Buried by Lionsgate, much to the disgust of Clive Barker: "This is all about ego," he said, and certainly, with so much dreck coming out in the horror genre, it's hard to see why this got dumped in a hundred second-run theatres. Cooper plays photographer Leon Kauffman, who snaps a model shortly before she vanishes, and gradually realizes that the well-dressed man who rides the late-night trains (Jones) is involved in, not only that disappearance, but a whole slew more, in between his day-job as a meat-packer. When the police refuse to get involved, Kauffman becomes obsessed with tracking down the truth, even as it puts his girlfriend, Maya (Bibb), next in line to get her ticket punched. This is Kitamura's English-language debut, and it shows, in that he is a lot more comfortable with Jones - who gets one line of dialogue in the entire film - than with Leon and Maya, and the dramatic aspects in general. The characters read their lines, while the audience glances at its watch and wonders when the next kill will turn up.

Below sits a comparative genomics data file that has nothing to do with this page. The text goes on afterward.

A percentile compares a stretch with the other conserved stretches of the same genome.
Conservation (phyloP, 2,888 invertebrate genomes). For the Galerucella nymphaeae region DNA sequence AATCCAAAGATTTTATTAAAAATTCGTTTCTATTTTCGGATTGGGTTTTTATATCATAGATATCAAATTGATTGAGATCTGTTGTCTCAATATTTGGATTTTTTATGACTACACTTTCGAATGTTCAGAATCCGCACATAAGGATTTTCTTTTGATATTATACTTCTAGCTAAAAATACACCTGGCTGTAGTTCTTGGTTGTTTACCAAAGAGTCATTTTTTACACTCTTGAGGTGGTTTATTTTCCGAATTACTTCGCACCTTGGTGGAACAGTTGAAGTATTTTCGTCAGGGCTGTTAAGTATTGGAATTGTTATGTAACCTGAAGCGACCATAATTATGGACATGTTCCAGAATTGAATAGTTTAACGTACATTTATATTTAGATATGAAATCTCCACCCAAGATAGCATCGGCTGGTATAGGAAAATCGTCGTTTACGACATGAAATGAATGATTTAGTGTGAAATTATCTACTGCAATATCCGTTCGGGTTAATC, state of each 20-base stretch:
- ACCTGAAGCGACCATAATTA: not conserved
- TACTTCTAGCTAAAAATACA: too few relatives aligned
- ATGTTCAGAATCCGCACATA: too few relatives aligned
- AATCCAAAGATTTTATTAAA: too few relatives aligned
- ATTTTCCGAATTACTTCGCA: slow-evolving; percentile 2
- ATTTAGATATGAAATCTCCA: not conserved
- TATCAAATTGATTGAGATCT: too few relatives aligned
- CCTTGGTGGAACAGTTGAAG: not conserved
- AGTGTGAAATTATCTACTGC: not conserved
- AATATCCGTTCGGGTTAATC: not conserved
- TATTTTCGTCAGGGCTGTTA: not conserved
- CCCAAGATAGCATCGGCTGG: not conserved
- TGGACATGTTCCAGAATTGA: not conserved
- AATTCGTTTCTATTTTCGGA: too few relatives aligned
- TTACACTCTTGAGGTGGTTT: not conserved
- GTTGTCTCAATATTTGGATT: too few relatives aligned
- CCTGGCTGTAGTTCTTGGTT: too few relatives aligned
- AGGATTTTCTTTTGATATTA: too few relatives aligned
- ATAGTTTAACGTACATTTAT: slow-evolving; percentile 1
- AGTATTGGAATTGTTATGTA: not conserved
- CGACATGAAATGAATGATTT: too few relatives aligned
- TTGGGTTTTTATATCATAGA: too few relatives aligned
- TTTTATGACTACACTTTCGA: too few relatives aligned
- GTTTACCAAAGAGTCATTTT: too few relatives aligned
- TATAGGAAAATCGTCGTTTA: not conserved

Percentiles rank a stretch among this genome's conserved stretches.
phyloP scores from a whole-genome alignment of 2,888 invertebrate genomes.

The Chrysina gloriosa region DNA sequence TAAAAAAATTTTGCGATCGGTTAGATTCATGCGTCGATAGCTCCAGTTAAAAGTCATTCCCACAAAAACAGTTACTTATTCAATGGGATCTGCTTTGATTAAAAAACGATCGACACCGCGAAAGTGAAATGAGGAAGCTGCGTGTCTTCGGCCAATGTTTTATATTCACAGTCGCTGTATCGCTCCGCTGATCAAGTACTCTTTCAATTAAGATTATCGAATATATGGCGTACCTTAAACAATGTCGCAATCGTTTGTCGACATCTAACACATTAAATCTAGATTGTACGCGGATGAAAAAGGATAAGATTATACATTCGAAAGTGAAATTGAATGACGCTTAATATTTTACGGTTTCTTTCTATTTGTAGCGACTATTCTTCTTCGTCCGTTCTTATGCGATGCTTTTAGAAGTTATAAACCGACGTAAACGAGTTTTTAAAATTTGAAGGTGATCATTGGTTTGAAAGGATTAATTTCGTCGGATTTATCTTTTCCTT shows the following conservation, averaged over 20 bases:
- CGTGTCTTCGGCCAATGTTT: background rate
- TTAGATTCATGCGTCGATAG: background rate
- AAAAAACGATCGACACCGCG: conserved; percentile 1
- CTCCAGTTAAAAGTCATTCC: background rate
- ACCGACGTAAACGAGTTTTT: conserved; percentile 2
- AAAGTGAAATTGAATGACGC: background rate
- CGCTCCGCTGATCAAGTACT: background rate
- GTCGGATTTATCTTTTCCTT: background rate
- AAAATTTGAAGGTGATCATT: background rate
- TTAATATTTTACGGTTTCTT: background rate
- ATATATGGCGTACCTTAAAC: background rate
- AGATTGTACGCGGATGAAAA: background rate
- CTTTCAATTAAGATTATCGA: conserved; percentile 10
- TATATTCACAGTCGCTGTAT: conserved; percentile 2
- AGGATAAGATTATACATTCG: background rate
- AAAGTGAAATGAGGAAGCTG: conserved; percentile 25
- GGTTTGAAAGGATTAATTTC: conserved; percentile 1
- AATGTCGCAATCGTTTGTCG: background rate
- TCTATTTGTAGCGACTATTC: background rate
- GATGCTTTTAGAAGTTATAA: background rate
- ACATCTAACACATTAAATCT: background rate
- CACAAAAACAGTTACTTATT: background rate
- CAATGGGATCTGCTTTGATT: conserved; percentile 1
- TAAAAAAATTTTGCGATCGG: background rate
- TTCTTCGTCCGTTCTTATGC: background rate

Oh, but what kills. Kitamura brings the same berserk beauty to carnage as in Versus, throwing the camera round, about and through the gore, with a glee that's reminiscent of early Dario Argento. I'd love to describe some of the more elaborate set-pieces, but to do so would spoil them - not many times I've had to say that about cinematic murder, but it's best if you go in with no particular foreknowledge. Jones is perfectly cast, and does exactly what he does best: look extremely menacing, and there's no question he has the physical presence necessary for the role. The ending has come in for a lot of criticism, and I must admit it does come out of nowhere; while it does make sense, in the loosest sense of the phrase, there's no feeling that it actually fits with what has gone before. While by no means an uninteresting direction, one wonders whether it might have made the film stronger if this angle had shown up earlier, and been better-integrated into the body.